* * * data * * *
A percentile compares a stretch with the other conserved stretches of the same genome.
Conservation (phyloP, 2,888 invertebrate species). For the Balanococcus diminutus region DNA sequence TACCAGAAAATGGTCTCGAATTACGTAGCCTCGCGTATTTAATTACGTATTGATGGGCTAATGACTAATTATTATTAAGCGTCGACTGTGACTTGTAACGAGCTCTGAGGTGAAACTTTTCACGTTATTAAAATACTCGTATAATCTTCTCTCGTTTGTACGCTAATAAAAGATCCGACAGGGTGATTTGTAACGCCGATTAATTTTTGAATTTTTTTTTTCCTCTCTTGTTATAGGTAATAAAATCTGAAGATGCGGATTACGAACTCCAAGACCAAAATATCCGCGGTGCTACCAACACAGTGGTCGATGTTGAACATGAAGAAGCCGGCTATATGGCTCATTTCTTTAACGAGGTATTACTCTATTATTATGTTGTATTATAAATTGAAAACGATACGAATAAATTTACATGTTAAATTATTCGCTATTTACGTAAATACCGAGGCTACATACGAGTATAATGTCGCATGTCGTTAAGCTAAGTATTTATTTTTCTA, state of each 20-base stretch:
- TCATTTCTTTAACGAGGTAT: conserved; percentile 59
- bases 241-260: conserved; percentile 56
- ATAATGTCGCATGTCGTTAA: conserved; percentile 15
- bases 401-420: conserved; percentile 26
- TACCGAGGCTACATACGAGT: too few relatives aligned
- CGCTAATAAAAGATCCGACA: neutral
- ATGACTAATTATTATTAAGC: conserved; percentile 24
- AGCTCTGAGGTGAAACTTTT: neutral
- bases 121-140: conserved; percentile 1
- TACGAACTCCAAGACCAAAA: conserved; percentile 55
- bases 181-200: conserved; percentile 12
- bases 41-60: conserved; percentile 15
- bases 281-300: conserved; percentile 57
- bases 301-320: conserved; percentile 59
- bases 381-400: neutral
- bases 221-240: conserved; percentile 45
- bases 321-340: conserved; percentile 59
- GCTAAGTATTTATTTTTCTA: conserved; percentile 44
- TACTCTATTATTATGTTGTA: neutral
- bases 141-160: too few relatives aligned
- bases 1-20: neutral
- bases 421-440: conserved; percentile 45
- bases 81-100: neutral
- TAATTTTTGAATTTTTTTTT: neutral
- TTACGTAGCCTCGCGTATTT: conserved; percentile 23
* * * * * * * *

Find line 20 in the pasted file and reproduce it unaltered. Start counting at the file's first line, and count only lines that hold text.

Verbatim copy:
- GCTAAGTATTTATTTTTCTA: conserved; percentile 44